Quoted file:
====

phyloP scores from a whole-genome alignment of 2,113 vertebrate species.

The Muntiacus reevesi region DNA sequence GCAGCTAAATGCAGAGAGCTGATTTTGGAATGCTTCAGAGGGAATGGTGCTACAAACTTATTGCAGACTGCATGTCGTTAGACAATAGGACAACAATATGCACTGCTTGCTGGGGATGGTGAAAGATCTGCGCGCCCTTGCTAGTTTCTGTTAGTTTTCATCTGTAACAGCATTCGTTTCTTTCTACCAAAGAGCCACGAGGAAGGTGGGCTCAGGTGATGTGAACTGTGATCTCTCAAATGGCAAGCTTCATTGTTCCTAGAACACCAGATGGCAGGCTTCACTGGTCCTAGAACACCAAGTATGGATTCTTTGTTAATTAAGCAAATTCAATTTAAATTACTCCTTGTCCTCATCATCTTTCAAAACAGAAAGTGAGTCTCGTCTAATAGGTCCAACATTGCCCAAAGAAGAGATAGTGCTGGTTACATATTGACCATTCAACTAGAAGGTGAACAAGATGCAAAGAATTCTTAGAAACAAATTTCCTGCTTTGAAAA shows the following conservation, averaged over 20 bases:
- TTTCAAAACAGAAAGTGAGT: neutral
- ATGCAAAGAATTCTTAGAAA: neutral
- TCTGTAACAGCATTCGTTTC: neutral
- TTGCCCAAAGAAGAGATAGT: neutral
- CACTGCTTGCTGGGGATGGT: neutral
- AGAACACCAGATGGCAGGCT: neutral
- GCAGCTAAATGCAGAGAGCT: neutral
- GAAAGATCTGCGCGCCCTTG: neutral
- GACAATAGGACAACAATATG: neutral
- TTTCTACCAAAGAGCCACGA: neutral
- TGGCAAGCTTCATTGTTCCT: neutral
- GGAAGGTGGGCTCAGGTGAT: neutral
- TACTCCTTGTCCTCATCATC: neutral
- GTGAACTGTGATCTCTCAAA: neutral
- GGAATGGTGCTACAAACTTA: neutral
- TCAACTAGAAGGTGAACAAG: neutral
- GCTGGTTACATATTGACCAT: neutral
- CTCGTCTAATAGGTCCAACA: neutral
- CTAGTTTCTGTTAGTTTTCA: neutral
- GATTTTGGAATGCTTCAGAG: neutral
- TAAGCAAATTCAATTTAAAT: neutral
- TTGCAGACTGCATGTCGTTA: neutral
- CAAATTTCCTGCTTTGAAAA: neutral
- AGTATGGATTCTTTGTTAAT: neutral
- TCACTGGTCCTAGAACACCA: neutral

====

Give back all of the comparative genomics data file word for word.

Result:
phyloP scores from a whole-genome alignment of 2,113 vertebrate species.

The Muntiacus reevesi region DNA sequence GCAGCTAAATGCAGAGAGCTGATTTTGGAATGCTTCAGAGGGAATGGTGCTACAAACTTATTGCAGACTGCATGTCGTTAGACAATAGGACAACAATATGCACTGCTTGCTGGGGATGGTGAAAGATCTGCGCGCCCTTGCTAGTTTCTGTTAGTTTTCATCTGTAACAGCATTCGTTTCTTTCTACCAAAGAGCCACGAGGAAGGTGGGCTCAGGTGATGTGAACTGTGATCTCTCAAATGGCAAGCTTCATTGTTCCTAGAACACCAGATGGCAGGCTTCACTGGTCCTAGAACACCAAGTATGGATTCTTTGTTAATTAAGCAAATTCAATTTAAATTACTCCTTGTCCTCATCATCTTTCAAAACAGAAAGTGAGTCTCGTCTAATAGGTCCAACATTGCCCAAAGAAGAGATAGTGCTGGTTACATATTGACCATTCAACTAGAAGGTGAACAAGATGCAAAGAATTCTTAGAAACAAATTTCCTGCTTTGAAAA shows the following conservation, averaged over 20 bases:
- TTTCAAAACAGAAAGTGAGT: neutral
- ATGCAAAGAATTCTTAGAAA: neutral
- TCTGTAACAGCATTCGTTTC: neutral
- TTGCCCAAAGAAGAGATAGT: neutral
- CACTGCTTGCTGGGGATGGT: neutral
- AGAACACCAGATGGCAGGCT: neutral
- GCAGCTAAATGCAGAGAGCT: neutral
- GAAAGATCTGCGCGCCCTTG: neutral
- GACAATAGGACAACAATATG: neutral
- TTTCTACCAAAGAGCCACGA: neutral
- TGGCAAGCTTCATTGTTCCT: neutral
- GGAAGGTGGGCTCAGGTGAT: neutral
- TACTCCTTGTCCTCATCATC: neutral
- GTGAACTGTGATCTCTCAAA: neutral
- GGAATGGTGCTACAAACTTA: neutral
- TCAACTAGAAGGTGAACAAG: neutral
- GCTGGTTACATATTGACCAT: neutral
- CTCGTCTAATAGGTCCAACA: neutral
- CTAGTTTCTGTTAGTTTTCA: neutral
- GATTTTGGAATGCTTCAGAG: neutral
- TAAGCAAATTCAATTTAAAT: neutral
- TTGCAGACTGCATGTCGTTA: neutral
- CAAATTTCCTGCTTTGAAAA: neutral
- AGTATGGATTCTTTGTTAAT: neutral
- TCACTGGTCCTAGAACACCA: neutral